Novel proteins designed that block inflammation regulator associated with rheumatoid arthritis

September 25, 2003

DALLAS - Sept. 26, 2003 - Researchers at UT Southwestern Medical Center at Dallas have tested and validated novel proteins, created by California-based Xencor, that block activity of a major molecule involved in the onset of inflammation, an innovation that may translate into new therapeutic options for people with rheumatoid arthritis.

Researchers at both institutions report in today's issue of Science that blocking the activation of a regulator of inflammation called tumor necrosis factor (TNF) decreased swelling by 25 percent in a rodent model of the human disease rheumatoid arthritis. Elevated TNF levels are associated with the onset of rheumatoid arthritis.

The uniqueness of the new inhibitors, the scientific team reports, lies in their design and mode of action. Unlike the drugs that are currently available, the structure and sequence of these newly designed molecules are similar to naturally produced proteins, making it less likely that the body will elicit an immune response to fight off foreign agents.

"What we've engineered are variant proteins that are very similar to the protein that the body expresses on its own, which makes it less likely that the body will see it as foreign," said Dr. Malú Tansey, a lead author of the study and assistant professor of physiology at UT Southwestern, where some of the in vivo testing and validation was completed and where work will continue on these TNF inhibitors.

"The inhibitors are actually modified versions of the TNF protein that is naturally found in the body, but with a few mutations that prevent them from binding to receptors but still allow the proteins to bind TNF. The end result is sequestration of active TNF away from the receptors that mediate inflammatory responses implicated in rheumatoid arthritis and several other autoimmune diseases," said Dr. Tansey, former member of the Xencor team.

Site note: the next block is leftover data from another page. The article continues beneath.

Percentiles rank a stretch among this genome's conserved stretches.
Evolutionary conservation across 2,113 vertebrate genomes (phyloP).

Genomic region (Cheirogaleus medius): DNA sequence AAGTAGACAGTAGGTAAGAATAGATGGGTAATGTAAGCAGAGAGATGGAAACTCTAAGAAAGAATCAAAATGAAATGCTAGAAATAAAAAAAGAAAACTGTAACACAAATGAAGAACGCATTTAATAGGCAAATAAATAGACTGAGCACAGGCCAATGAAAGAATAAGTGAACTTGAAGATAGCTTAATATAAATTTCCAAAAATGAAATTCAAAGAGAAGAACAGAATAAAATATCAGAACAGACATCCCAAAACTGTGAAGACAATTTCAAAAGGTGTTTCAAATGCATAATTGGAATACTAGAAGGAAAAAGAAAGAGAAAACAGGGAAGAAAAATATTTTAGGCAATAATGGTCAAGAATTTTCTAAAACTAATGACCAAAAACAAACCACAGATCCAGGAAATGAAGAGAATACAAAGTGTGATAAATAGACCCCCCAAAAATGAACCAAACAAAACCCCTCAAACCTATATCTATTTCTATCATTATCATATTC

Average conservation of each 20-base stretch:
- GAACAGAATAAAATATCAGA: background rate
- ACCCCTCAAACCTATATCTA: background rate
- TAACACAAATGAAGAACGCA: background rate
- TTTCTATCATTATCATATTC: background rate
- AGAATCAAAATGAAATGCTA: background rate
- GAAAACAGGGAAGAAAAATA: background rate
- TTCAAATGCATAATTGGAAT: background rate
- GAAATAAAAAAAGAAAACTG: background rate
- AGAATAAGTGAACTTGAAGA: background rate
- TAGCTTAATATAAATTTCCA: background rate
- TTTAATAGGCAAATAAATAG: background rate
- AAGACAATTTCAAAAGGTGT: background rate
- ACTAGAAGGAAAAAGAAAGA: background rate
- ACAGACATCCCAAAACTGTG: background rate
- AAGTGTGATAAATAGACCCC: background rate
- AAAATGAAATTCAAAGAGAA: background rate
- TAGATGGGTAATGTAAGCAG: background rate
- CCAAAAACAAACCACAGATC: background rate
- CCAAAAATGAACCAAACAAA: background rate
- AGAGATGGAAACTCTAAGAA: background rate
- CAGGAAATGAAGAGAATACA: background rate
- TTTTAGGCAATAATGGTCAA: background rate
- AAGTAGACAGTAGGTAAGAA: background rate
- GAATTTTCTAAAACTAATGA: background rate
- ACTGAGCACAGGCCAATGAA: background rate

These findings provide a "promising new avenue" for physicians who treat the 2.1 million Americans with rheumatoid arthritis, said Dr. David Karp, chief of rheumatic diseases and associate director of the Harold C. Simmons Arthritis Research Center.

"This is a very novel approach; one that has not been looked at by other investigators," he said. "This family of proteins is not only implicated in the painful inflammation of rheumatoid arthritis, but also the joint destruction that accompanies the disease. These proteins also may be critical for other autoimmune diseases like multiple sclerosis and systemic lupus erythematosis."

Rheumatoid arthritis is an autoimmune disease in which the body's immune system attacks its own tissues, mistaking them for foreign substances like bacteria or viruses. This disease is characterized by redness, swelling, loss of joint function and deterioration of cartilage and bone in the joints.

There is no cure for the disease, but there are currently three drugs that specifically target TNF inhibition. Although these drugs have been shown to be effective in decreasing the pain associated with the disease and in some cases joint destruction, some patients develop antibodies against the drugs, which may require the administration of higher doses.

"This side effect may lower the effectiveness of these drugs," Dr. Tansey said. "Our prediction is that because these TNF variants are virtually identical to native TNF, the body will not form antibodies against them, but this will have to be tested."

The TNF variants are currently in preclinical development at Xencor.

Anti-TNF therapy may also be useful in blocking inflammation in neurodegenerative diseases like Alzheimer's and Parkinson's disease, Dr. Tansey said.

Dr. Tansey recently received a $200,000 grant from the Michael J. Fox Foundation to examine the role that elevated levels of TNF play in the loss of dopamine-producing neurons, which lead to Parkinson's disease.

Other researchers who contributed to this study include Sabrina Martinez, a research technician II in physiology at UT Southwestern.

The study was funded by Xencor, a private biotechnology company founded in 1997.
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